Jane Zeien: “The co-op started with a few members within a close geographical area. It has grown to include members across the state, more than doubling the number of members, to 30.”

Question: What steps has Green Pastures taken to increase marketing of members’ products?
Jane Zeien: “Many new marketing avenues have been started. More fiber shows have been added to the schedule, increasing the direct contact with fiber artists who are looking for quality products. An additional retail outlet has been added to increase exposure in a different region of the state.”

Question: What has been the biggest challenge facing the co-op? And the biggest obstacle overcome?
Jane Zeien: “The biggest challenge for Green Pastures continues to be marketing. Increasing awareness of the wonderful fiber products the co-op members produce is a major goal of the co-op. Another challenge is to attract more members to join the co-op, increasing the variety of fiber that can be offered.”

Question: Any new marketing efforts planned?
Jane Zeien: “The co-op was represented at the Bishop Hill Fiber Guild’s 30th annual Spin-In on Oct. 16 in Kewannee, Ill. The Spin-In is for spinners and knitters. It was a day filled with fiber workshops, and there were also opportunities for us to showcase the co-op, our products and to network with artisans and other fiber producers.”

Question:Where do you see Green Pastures going in the future? What do you hope to achieve with the co-op in the future?
Jane Zeien: “Members of the co-op are passionate about their animals and the fiber they produce. We will continue to provide top-quality fiber to the fiber industry. The co-op provides members with a way to preserve the lifestyle they love and help preserve rural America. As the demand for fiber increases, there will be more of a demand for the animals, thus increasing American agriculture.”

Question: How far back with Green Pastures do you go, and what do you like best about belonging to the co-op?
Judy Maierhofer: “I’ve been with the co-op for about four years. I joined right after the first 12 founding members joined. I’ve worked with fiber arts my whole life. My grandmother taught me how to spin as a child. And I’ve been shepherding for almost 30 years now. What I like best about the co-op is that it gets us all talking about outlets for our products and connects us to shop owners and artists so that we can sell our product.”

Question: Being a shepherd is demanding, but it seems to be a passion for you and other shepherds. What makes you stick with it?
Judy Maierhofer: “It is a lot of work, but if you love doing it, it’s not really work. And I love the sheep. Plus, sheep are lower maintenance than other livestock, like horses or cattle. They can handle it if I get home late.”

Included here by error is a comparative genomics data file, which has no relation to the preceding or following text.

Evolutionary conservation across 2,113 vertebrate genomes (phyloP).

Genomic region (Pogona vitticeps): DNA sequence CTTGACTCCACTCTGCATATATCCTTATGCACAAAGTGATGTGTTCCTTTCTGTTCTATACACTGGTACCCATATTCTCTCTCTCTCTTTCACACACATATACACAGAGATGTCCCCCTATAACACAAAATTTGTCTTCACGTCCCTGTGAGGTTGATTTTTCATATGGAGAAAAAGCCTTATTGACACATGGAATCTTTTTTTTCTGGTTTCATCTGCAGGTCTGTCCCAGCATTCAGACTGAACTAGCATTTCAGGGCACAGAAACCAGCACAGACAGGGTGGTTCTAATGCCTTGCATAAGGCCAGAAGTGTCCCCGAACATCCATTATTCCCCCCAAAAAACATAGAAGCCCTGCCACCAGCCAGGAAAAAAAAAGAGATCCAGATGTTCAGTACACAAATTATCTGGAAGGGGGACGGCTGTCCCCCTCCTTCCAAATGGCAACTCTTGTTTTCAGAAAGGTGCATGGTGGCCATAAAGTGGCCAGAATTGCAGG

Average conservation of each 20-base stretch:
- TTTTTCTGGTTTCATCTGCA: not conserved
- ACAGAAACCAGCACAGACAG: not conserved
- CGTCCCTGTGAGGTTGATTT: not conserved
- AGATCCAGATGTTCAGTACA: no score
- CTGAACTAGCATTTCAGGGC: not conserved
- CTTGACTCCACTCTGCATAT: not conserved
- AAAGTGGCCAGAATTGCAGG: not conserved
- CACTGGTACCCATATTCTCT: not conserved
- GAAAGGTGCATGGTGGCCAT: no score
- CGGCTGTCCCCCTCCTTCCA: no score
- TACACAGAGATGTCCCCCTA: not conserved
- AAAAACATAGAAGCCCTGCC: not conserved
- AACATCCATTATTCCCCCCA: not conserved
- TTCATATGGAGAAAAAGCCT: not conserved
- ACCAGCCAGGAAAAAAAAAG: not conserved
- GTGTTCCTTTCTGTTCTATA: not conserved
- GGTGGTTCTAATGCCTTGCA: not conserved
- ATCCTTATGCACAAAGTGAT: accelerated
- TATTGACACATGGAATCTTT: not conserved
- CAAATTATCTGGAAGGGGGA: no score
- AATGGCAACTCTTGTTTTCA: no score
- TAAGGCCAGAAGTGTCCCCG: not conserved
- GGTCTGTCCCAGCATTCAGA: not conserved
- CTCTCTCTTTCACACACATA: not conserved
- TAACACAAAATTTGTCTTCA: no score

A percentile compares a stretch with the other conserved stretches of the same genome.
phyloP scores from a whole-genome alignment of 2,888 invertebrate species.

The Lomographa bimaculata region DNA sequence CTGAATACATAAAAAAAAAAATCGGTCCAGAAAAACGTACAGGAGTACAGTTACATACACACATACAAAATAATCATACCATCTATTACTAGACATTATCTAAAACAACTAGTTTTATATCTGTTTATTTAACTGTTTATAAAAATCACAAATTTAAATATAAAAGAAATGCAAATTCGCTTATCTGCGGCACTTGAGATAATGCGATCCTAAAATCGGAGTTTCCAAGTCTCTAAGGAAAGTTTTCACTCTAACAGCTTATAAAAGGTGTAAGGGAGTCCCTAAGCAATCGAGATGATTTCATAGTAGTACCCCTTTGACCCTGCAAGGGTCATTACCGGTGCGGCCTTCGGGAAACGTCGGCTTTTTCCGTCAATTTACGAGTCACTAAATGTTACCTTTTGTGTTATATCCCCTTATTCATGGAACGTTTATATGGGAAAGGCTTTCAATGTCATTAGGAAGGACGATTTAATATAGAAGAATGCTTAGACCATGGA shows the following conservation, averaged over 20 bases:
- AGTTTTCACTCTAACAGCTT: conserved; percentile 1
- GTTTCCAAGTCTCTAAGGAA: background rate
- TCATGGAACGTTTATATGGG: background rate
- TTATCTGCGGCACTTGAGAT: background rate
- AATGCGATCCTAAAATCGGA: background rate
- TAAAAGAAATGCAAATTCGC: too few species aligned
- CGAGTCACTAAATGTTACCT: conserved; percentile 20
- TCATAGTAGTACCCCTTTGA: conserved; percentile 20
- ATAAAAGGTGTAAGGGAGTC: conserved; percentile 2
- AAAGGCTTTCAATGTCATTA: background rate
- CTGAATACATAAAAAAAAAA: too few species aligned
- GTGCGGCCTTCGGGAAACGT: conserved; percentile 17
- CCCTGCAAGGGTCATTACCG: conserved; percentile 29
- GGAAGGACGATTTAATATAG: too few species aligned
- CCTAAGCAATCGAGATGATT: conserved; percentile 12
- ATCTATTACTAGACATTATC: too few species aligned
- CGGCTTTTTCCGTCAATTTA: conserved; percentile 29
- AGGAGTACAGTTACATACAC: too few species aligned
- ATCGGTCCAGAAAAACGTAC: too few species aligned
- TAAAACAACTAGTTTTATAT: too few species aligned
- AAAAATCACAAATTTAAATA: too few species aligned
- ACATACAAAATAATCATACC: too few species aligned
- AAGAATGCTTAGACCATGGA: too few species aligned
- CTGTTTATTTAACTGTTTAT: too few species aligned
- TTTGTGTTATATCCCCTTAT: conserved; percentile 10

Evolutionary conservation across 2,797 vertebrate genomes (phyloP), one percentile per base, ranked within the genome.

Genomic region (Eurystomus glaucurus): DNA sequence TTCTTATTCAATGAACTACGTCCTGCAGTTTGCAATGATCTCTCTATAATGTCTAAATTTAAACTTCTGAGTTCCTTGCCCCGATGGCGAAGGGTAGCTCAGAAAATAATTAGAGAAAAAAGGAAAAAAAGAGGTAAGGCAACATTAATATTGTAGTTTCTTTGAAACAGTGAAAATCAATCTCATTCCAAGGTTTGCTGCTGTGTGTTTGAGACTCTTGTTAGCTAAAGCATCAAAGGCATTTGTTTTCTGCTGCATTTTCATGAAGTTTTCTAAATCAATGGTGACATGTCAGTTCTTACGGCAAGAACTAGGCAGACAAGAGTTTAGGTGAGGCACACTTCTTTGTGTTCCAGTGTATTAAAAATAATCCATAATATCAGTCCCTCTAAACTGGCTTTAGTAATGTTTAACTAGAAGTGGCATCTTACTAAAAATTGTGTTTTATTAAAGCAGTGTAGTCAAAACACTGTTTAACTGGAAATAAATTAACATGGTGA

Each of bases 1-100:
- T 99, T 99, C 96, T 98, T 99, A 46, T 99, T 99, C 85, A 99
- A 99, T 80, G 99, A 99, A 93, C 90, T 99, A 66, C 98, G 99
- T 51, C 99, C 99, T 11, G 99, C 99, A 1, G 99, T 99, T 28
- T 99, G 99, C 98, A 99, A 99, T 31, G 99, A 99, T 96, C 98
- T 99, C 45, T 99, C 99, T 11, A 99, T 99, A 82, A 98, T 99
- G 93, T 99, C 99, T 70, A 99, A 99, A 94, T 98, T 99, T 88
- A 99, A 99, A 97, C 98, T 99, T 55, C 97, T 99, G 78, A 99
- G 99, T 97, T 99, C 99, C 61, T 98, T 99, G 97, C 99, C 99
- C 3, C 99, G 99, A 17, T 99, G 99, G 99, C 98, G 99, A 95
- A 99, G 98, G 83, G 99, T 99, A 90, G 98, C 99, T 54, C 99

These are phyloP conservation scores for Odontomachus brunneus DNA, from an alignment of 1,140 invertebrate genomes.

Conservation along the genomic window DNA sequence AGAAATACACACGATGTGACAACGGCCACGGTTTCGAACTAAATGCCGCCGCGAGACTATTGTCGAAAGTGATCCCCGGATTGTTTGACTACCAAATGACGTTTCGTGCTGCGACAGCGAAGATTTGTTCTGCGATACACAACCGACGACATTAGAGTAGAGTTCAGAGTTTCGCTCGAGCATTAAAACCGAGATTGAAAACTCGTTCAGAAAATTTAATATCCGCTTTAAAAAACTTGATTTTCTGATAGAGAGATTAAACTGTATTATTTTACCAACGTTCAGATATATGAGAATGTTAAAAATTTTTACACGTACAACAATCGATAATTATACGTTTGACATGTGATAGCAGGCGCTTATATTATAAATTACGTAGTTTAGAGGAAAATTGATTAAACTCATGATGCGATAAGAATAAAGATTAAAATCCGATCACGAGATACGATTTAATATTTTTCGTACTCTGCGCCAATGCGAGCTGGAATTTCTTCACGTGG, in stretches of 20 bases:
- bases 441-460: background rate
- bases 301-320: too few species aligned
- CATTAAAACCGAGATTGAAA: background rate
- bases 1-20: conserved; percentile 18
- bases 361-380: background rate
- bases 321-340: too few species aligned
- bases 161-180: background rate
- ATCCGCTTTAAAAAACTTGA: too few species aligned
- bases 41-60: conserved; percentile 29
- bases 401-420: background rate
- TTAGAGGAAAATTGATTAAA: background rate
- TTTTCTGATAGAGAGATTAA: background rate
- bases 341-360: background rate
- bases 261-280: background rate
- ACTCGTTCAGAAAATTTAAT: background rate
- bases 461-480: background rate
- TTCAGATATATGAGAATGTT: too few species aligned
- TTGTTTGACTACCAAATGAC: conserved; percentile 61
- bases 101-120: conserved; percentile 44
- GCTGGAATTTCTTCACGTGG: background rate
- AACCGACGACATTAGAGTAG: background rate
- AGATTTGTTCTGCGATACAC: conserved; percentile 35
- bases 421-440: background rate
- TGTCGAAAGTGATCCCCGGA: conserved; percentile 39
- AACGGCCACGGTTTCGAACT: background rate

Question: Tell us about how you got started and the breed of sheep you work with.
Judy Maierhofer: “I’ve been a shepherd for almost 30 years. I got started with Navajo Churros in 1989, when I agreed to help foster a few Churros that were originally part of a flock in New Mexico. There was a terrible drought at the time, and shepherds there were looking for farmers who could rescue the sheep, which were dying. A rescue program was set up between New Mexico, Arizona and Illinois. I have about 25 Navajo Churros now.
“Navajo Churros are known for having coarse fiber that is used for rugs. But this isn’t really accurate. The boys have a type of mane that is coarse, but the body hair is fine. Also, there is a lot of color variation in their wool. All the colors you see in human hair, you will also see in Navajo Churros.”

Question: In what ways do you participate with the co-op?
Judy Maierhofer: “In addition to being on the board, I help keep everyone aware of all the fiber festivals and shows that run from April through October.”

Question: How does the co-op communicate with members?
Judy Maierhofer: “The co-op sends out its newsletter over the Internet, and we are also working on a monthly “FYI” to alert members about upcoming shows and sales. The co-op also sends out monthly checks to members from the proceeds of product sales at the events. For our cooperative, the communications committee is even more important than a membership committee.”

Question: What would you like to see the Green Pastures co-op take on in the future?
Judy Maierhofer: “I’d like to see us get our products into more shops and give members more outlets for their products and sales. I’d also like us to get more into the Chicago art market, because fiber arts are hot in the fine arts right now.”

November/December Table of Contents